Law and Economics in European Merger Control provides a thorough introduction to the economic theory underlying the regulation of mergers. The central economic concepts of efficiency and welfare are introduced and their role in the foundations of competition law is explained. Market structures of perfect competition, monopoly and oligopoly are analysed and the methods for delineating and evaluating the effects of mergers on markets are explained.
Having examined the economic context, the book then proceeds to offer an exhaustive analysis of the application of economic theory in the practice of merger regulation in Europe. Through an analysis of more than 300 competition cases the book critiques the current state of EC competition law against its economic aims, and offers views for the future development of the law. It also sets out an account of the European Commission's search for a 'more economic approach' to competition law, and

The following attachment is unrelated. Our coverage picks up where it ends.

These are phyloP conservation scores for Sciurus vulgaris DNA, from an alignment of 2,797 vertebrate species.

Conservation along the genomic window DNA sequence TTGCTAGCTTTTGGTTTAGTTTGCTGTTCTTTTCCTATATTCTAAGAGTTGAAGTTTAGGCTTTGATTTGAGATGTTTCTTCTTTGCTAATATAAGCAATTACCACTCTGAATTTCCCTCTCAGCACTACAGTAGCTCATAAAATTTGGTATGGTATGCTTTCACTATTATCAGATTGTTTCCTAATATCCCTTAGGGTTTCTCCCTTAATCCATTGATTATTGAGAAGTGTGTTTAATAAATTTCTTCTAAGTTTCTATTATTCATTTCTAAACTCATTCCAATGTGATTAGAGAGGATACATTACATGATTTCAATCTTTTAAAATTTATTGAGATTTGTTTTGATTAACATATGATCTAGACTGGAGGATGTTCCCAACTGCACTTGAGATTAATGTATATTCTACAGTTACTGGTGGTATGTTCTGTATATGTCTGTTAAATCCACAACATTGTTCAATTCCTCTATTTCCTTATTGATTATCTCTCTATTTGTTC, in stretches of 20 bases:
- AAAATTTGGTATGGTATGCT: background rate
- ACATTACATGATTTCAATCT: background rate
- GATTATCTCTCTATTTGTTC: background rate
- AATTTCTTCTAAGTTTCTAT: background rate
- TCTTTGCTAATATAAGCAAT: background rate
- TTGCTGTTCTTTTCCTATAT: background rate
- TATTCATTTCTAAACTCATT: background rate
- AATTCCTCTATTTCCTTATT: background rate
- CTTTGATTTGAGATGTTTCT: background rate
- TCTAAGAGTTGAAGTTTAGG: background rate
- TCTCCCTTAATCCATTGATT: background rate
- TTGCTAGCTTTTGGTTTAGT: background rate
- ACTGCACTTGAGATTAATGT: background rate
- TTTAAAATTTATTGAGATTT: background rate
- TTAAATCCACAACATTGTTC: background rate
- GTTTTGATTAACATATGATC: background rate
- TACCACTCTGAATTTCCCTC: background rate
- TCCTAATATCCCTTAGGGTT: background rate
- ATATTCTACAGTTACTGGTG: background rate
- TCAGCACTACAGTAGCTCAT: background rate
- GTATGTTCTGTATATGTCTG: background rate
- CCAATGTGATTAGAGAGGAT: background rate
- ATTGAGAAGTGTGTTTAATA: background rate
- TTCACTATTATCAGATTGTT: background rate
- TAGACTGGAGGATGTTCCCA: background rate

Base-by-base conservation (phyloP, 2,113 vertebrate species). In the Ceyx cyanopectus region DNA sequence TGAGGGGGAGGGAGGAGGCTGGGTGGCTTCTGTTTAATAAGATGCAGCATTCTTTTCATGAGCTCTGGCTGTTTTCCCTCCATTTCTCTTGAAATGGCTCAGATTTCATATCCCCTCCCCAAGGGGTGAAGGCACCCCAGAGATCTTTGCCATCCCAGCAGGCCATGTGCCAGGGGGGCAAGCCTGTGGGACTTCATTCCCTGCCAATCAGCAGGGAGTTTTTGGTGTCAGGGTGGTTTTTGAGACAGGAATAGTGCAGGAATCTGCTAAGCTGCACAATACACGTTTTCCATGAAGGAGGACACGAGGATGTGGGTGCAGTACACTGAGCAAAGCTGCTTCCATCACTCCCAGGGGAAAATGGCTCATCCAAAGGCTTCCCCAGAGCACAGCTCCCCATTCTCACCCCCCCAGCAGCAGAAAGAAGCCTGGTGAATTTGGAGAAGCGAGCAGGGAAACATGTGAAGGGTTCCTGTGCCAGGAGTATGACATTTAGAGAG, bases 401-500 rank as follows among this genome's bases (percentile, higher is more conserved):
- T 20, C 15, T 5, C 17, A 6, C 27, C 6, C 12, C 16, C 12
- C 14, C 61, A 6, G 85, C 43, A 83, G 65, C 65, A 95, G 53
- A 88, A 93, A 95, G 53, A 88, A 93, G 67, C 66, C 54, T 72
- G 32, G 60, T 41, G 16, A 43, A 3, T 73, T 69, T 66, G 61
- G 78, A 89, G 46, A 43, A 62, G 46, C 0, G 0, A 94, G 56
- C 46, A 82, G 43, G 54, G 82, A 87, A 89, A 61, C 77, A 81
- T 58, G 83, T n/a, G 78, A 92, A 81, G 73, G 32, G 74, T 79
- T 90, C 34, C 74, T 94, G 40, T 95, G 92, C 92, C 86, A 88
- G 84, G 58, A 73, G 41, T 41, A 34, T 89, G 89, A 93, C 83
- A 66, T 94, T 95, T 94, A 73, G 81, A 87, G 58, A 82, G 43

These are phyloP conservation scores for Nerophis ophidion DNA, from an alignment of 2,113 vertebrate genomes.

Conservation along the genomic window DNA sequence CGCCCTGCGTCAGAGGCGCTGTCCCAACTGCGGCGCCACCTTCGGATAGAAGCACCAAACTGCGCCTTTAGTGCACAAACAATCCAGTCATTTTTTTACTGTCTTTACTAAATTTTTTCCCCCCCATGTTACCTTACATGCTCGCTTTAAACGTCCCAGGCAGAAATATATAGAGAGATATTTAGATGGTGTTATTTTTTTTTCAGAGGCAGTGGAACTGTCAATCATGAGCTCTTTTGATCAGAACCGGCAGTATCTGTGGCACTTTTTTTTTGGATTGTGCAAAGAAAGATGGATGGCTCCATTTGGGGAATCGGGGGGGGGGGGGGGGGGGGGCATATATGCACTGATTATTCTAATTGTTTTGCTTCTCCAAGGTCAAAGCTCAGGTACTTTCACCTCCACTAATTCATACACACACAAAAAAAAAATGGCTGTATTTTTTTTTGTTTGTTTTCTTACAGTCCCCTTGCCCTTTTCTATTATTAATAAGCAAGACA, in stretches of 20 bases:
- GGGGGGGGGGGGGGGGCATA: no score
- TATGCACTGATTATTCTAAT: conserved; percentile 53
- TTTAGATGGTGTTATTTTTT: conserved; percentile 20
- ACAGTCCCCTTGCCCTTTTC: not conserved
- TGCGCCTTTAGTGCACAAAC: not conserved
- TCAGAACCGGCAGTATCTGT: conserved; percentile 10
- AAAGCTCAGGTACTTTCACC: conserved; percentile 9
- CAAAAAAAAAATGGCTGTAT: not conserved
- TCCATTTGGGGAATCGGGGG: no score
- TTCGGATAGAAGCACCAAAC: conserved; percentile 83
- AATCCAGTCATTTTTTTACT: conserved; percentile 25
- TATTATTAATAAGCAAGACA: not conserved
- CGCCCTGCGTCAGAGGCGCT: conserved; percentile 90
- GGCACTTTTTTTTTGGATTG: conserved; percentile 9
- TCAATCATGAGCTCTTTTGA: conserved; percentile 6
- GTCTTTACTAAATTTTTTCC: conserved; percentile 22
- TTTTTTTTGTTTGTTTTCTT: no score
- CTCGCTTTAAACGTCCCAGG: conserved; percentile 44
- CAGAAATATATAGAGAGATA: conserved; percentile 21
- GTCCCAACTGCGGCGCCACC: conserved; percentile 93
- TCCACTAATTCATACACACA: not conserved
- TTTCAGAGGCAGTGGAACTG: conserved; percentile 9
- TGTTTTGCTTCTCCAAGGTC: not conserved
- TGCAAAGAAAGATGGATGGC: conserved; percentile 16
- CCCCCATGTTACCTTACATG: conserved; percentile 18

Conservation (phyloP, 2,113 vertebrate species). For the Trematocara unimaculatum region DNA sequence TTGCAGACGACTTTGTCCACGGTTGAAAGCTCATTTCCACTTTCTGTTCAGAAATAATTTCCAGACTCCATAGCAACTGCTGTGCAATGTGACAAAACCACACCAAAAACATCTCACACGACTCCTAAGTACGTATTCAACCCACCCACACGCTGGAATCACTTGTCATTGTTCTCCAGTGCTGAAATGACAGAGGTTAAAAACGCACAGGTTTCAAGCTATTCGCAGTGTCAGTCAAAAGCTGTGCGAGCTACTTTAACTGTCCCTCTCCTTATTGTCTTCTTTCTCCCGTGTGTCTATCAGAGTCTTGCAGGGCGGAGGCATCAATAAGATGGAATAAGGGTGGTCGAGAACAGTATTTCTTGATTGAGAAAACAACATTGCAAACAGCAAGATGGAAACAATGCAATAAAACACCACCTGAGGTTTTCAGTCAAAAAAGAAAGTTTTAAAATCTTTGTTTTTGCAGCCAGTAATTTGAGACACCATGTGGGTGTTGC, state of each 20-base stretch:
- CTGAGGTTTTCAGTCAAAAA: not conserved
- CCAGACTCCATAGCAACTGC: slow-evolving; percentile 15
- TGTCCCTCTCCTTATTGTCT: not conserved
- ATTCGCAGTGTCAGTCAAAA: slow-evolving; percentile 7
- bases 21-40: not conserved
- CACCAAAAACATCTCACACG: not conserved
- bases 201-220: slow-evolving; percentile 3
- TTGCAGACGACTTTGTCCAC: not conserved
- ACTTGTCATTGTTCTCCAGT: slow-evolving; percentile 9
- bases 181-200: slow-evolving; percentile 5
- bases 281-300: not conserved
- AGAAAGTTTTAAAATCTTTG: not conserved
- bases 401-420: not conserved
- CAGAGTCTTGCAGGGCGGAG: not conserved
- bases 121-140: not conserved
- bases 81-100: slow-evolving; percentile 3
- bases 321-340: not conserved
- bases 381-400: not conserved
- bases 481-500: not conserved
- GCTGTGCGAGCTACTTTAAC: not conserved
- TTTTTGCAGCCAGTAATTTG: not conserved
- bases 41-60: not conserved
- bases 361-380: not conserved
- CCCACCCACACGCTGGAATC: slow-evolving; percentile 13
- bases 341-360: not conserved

analyses the policy's successes and failures.